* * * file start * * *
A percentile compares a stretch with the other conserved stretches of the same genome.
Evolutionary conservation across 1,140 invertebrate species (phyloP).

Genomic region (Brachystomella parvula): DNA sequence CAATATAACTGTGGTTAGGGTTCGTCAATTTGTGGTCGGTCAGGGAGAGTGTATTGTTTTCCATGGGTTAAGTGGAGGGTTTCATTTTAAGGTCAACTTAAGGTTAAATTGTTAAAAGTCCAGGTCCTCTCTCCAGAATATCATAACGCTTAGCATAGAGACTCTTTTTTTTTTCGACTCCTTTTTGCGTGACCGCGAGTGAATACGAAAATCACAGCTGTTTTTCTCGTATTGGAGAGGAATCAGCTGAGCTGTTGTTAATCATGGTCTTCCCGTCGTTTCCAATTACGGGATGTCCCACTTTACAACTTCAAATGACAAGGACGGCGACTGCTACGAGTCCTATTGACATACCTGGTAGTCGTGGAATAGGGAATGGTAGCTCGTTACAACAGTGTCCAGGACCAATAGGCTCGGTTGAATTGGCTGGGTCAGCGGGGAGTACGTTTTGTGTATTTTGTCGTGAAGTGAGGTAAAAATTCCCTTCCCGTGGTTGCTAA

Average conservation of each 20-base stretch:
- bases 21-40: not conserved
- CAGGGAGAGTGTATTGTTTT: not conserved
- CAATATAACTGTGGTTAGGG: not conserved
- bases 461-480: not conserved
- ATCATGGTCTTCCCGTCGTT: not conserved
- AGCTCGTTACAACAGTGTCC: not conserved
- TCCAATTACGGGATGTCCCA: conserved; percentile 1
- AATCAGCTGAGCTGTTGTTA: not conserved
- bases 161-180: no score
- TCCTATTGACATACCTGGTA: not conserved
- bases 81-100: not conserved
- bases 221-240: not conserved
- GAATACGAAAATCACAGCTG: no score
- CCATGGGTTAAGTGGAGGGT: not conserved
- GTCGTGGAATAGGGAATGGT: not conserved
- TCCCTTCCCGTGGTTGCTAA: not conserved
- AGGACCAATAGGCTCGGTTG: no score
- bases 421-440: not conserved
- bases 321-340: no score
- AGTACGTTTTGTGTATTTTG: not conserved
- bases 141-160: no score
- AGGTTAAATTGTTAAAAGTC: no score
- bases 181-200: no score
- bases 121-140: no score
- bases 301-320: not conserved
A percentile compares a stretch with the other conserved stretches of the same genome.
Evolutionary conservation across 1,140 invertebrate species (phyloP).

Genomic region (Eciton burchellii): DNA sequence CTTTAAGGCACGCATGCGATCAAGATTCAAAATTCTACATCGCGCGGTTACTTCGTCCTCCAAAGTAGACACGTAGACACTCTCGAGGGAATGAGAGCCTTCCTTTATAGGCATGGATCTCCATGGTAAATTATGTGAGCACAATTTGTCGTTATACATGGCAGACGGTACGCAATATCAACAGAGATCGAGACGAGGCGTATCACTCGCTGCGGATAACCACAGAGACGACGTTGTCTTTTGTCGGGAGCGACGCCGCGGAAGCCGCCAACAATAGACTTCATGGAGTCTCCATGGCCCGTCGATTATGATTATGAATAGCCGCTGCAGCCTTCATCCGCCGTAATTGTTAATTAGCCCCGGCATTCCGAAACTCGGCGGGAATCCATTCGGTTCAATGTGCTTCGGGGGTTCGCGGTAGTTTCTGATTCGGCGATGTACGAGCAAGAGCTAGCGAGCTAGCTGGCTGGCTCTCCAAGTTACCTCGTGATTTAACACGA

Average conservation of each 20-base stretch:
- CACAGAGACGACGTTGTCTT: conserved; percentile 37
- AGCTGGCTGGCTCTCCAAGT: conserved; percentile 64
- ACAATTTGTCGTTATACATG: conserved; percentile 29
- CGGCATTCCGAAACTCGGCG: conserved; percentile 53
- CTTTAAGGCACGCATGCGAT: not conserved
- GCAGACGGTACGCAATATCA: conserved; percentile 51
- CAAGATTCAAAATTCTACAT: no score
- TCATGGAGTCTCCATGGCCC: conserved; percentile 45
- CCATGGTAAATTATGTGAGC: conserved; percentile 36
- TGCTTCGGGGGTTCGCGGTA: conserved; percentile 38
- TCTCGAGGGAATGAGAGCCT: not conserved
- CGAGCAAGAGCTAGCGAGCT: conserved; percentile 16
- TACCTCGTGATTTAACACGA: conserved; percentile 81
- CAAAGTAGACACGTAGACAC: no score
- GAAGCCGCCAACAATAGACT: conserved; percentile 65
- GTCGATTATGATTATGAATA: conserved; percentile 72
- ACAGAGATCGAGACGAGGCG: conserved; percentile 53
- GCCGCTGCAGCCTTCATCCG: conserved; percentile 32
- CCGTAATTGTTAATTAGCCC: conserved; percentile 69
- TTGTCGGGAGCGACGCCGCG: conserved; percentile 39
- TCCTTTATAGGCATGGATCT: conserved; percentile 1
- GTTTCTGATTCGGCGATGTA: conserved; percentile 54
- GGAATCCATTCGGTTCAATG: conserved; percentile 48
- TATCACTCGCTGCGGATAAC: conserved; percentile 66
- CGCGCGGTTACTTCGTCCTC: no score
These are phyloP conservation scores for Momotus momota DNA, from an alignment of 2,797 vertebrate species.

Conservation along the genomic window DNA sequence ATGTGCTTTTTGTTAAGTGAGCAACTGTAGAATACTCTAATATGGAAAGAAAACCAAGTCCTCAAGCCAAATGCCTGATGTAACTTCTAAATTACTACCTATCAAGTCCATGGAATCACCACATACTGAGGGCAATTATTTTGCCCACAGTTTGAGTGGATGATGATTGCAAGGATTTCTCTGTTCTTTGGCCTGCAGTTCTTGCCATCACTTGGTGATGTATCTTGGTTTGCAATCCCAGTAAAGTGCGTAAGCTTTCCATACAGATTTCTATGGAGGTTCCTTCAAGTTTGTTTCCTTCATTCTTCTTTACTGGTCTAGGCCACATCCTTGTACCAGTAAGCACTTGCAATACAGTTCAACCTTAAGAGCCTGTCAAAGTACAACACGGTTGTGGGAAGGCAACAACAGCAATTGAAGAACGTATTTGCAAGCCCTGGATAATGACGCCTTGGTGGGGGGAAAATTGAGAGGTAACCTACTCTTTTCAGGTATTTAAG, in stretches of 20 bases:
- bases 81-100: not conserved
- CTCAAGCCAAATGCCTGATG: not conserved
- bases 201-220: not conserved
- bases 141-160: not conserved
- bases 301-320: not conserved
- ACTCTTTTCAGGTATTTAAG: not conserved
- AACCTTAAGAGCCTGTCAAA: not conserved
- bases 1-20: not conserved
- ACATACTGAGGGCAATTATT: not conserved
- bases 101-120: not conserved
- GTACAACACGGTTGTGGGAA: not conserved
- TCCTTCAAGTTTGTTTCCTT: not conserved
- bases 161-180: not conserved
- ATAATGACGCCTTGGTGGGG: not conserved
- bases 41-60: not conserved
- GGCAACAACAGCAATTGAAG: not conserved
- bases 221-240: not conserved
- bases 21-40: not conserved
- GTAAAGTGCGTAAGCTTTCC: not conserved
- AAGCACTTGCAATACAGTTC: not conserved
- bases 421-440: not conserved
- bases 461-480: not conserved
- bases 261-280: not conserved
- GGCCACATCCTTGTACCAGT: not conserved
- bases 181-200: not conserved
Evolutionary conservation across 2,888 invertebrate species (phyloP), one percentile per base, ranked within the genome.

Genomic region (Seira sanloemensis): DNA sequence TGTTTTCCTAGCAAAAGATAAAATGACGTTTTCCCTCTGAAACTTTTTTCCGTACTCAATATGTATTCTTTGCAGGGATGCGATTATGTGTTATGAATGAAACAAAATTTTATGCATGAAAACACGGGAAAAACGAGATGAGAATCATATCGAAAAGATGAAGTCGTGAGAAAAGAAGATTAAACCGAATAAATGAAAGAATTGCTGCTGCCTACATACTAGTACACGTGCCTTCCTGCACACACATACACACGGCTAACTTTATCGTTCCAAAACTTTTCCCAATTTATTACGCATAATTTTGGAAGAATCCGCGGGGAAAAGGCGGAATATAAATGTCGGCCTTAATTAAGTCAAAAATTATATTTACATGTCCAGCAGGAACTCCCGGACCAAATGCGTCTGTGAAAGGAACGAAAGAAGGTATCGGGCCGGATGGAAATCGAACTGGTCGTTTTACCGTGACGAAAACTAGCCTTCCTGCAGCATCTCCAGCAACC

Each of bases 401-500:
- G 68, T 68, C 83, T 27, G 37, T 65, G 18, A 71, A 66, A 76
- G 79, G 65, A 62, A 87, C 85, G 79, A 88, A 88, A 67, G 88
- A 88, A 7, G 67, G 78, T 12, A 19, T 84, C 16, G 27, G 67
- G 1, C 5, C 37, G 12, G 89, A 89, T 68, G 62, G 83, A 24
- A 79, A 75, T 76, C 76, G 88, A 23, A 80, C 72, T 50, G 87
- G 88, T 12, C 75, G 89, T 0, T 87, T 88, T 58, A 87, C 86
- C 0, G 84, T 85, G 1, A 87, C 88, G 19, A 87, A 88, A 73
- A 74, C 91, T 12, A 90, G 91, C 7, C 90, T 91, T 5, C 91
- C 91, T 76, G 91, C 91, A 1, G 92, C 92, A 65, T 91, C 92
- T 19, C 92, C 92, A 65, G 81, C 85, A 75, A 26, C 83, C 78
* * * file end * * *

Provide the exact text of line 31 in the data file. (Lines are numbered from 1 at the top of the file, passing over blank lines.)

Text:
Evolutionary conservation across 1,140 invertebrate species (phyloP).